Dog lover orders unmarked toxic garden plant from Groupon and it kills her border collie and leaves her second dog fighting for life

August 21, 2015 | by | 0 Comments
The Groupon advert for a king sago palm (SWNS)

The Groupon advert for a king sago palm (SWNS)

A woman ordered a popular garden plant from Groupon and it killed one of her dogs and left the second fighting for life.

Gill McClung, 47, paid £29.99 for two king sago palms without realising they contain a toxin that is highly-poisonous to animals.

The only warning on the packaging said ‘not for consumption, for decorative use’ and Gill put one in a pot in her garden and gave the second to a neighbour.

But it gave off an aroma that attracted both her dogs Harley, a three year-old border collier and Kruz, a husky aged six, who pulled it out and started eating it.

Both dogs fell seriously ill and Harley spent 10 days in agony before dying from liver failure. Kruz has survived after treatment.

Devastated Gill, a foster carer from Stroud, Glos., said: “I’m absolutely heartbroken, it’s a massive loss to me.

“He was a good dog, a real mummies boy. When other dogs were around he would always push through to get to me.”

She added: “You just don’t expect them to be poisonous.

“The labelling on the packaging said ‘not for consumption, for decorative use’ but it didn’t say anything about being toxic and the plant is not on the poisonous plants for dogs list.

“We think it was the smell of the plants that attracted the dogs to eat them. They give off an aroma and taste good to dogs.”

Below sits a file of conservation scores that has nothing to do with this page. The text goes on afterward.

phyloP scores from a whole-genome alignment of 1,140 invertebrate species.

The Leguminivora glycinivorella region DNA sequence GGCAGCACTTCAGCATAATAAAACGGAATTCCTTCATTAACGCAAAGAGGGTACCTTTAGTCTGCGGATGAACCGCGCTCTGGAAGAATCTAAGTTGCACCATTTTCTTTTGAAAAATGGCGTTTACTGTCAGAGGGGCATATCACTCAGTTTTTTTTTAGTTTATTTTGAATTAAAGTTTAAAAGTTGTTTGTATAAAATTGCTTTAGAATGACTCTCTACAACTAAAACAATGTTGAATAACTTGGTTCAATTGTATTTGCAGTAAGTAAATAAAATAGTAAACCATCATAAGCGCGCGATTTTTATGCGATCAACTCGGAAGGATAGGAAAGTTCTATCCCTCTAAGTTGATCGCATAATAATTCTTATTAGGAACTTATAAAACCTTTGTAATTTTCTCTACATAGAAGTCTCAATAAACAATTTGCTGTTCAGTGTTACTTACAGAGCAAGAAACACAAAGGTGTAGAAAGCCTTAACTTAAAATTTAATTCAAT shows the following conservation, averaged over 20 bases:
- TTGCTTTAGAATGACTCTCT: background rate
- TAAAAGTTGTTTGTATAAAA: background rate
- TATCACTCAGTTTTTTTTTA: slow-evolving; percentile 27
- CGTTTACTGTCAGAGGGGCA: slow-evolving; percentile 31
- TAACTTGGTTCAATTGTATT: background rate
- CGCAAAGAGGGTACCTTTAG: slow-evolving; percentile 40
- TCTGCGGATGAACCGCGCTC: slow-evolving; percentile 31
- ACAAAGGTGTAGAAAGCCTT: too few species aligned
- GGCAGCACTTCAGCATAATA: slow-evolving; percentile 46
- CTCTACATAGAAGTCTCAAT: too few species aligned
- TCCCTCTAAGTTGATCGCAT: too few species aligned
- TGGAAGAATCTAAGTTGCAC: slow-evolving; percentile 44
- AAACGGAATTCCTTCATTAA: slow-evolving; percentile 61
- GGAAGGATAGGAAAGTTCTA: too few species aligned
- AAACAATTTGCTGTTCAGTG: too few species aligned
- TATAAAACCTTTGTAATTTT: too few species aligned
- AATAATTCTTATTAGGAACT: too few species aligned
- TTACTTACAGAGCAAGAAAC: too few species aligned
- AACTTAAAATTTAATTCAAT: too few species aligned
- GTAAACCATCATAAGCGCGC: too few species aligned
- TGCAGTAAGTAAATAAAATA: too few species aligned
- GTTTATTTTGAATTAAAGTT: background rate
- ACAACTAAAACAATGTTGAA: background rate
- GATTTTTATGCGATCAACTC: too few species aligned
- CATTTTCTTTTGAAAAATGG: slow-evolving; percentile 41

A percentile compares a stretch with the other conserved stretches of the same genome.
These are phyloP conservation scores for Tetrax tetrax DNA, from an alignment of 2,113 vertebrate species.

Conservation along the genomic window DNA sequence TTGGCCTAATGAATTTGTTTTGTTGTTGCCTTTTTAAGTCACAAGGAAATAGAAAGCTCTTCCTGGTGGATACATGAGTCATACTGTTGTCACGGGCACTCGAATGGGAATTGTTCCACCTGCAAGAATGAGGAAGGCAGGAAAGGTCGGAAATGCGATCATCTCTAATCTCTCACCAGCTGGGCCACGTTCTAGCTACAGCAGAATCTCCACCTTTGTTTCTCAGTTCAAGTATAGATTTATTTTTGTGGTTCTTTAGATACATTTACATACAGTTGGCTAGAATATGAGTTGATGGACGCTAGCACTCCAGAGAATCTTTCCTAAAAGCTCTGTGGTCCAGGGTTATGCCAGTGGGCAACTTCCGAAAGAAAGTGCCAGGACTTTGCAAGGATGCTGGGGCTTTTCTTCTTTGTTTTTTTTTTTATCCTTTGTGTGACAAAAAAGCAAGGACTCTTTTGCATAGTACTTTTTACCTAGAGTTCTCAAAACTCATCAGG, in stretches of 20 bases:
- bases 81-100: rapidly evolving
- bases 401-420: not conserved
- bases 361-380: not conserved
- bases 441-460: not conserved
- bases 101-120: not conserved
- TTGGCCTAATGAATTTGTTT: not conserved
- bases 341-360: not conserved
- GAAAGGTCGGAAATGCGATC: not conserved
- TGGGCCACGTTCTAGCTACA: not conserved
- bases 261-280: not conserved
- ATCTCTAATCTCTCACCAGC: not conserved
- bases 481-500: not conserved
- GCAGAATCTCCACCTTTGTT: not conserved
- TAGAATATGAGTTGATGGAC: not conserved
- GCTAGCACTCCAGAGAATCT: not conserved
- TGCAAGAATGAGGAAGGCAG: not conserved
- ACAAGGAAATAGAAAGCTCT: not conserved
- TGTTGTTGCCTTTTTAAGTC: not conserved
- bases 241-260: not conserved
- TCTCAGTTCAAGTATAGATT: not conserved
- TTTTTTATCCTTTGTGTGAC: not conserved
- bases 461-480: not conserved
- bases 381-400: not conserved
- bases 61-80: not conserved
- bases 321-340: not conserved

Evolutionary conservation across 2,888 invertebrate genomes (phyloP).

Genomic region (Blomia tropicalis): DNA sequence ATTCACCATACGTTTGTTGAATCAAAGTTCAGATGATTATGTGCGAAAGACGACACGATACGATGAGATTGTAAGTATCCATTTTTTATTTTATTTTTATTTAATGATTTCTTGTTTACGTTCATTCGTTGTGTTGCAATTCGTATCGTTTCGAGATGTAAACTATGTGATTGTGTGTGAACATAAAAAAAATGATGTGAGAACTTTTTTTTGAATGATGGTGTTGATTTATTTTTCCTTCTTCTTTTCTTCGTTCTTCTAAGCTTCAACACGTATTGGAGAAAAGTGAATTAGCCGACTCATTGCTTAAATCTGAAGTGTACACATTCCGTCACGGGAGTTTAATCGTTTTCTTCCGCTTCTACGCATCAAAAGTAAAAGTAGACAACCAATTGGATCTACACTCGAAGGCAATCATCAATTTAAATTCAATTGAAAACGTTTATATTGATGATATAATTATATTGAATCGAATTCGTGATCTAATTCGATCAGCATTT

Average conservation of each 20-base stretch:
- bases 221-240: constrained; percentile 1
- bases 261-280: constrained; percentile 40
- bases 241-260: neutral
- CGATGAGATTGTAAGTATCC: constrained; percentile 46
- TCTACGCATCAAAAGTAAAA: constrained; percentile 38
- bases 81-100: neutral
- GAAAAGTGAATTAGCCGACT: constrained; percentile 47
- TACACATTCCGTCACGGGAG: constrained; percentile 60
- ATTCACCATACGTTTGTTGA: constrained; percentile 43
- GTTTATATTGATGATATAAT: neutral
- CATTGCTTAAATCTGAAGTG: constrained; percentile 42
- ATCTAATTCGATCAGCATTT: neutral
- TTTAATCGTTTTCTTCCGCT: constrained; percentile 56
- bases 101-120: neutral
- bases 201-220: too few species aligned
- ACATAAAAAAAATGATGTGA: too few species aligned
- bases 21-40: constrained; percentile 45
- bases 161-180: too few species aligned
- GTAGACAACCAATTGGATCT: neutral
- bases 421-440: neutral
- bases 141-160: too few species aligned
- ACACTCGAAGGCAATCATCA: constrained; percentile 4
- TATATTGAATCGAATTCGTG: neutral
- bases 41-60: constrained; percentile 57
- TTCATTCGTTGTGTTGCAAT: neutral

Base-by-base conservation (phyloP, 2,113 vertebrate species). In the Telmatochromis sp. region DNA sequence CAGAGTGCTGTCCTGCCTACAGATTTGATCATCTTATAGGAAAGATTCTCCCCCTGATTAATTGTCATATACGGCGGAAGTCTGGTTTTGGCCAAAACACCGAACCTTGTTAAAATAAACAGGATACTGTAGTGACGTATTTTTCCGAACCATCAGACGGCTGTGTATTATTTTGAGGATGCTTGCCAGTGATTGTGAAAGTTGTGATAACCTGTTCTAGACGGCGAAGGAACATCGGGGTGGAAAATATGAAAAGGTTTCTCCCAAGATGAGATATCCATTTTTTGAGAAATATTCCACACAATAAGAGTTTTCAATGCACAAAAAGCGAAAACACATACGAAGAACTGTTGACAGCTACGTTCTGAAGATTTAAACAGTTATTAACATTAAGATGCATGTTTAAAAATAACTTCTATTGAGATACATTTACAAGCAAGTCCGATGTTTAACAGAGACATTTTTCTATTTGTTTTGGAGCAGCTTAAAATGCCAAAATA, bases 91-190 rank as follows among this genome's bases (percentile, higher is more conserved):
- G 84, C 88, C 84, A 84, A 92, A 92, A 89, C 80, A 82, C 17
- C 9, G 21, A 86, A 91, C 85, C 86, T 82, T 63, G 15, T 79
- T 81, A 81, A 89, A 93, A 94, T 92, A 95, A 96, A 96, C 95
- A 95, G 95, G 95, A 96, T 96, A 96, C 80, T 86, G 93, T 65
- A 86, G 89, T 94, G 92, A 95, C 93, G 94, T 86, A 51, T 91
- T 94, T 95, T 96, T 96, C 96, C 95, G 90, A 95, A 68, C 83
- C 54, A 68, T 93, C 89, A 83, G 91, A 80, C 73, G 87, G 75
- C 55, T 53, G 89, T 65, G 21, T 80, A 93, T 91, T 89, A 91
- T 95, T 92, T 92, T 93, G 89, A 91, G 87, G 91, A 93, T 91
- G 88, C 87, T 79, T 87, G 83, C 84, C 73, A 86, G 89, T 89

Gill McClung's dog Harley, a three year-old border collie who died after eating a king sago palm from Groupon and Kruz, a husky who was seriously affected (SWNS)

Gill McClung’s dog Harley (left), a three year-old border collie who died after eating a king sago palm from Groupon  (SWNS)

Kruz ate some parts of the plant but Harley ate the root which contains most of the poisonous toxin, cycasin.

Gill ordered the plants at the end of June and her dogs fell ill around July 10.

She said: “I got up the next morning and they were both really sick. I took them to the vet who did everything they could.

“They were both ill for several days and Harley was very subdued for a week.

“Kruz got better but Harley didn’t eat and I had him checked regularly by the vets who kept running liver function tests, which showed that his liver was failing.

“The vet thought Harley may have eaten the root of the plant, which is apparently more poisonous than the other parts of the plant.”

She added: “I want to make people aware that these are highly toxic plants. Before you buy any plants, do your research.

“What I really want if for the supplies to put a warning on it, even just a symbol of a dog with a cross through it.”

Vet Lourens Brand of the Bowbridge Veterinary Group confirmed that Harley died from cycasin and said he had never come across a case like it before.



A Groupon spokesman said: “We have lots of dog lovers here at Groupon and we’re very sorry to hear about this.

“We are looking into this with the merchant who supplied the product and also speaking directly to the customer.”

Gardening Express, who supplied the plants, said: “As dog lovers and owners, I must say how saddened we all were here to learn of the tragic death of Harley and we offer our deepest sympathy.

“Since learning of this event, we have started to work on collating data on plants that are or could be harmful to pets.

“We ship over 150,000 orders every year, and have supplied millions of plants over the years and we want to lead the industry on this.”

Both Groupon and Gardening Express have offered #50 to Gill but she has declined the offer.

King sago palms are native to Southern Japan and very popular ornamental plants.

They get their name from the whorled feathery leaves which grow from a rugged trunk.

They are among the oldest existing plants on Earth and are often called ‘living fossils’ as they have changed very little in the last 200 million years.

A 15-year-old plant will normally have a trunk with a 10″ – 14″ diameter and a leaf spread of 5ft – 6ft.

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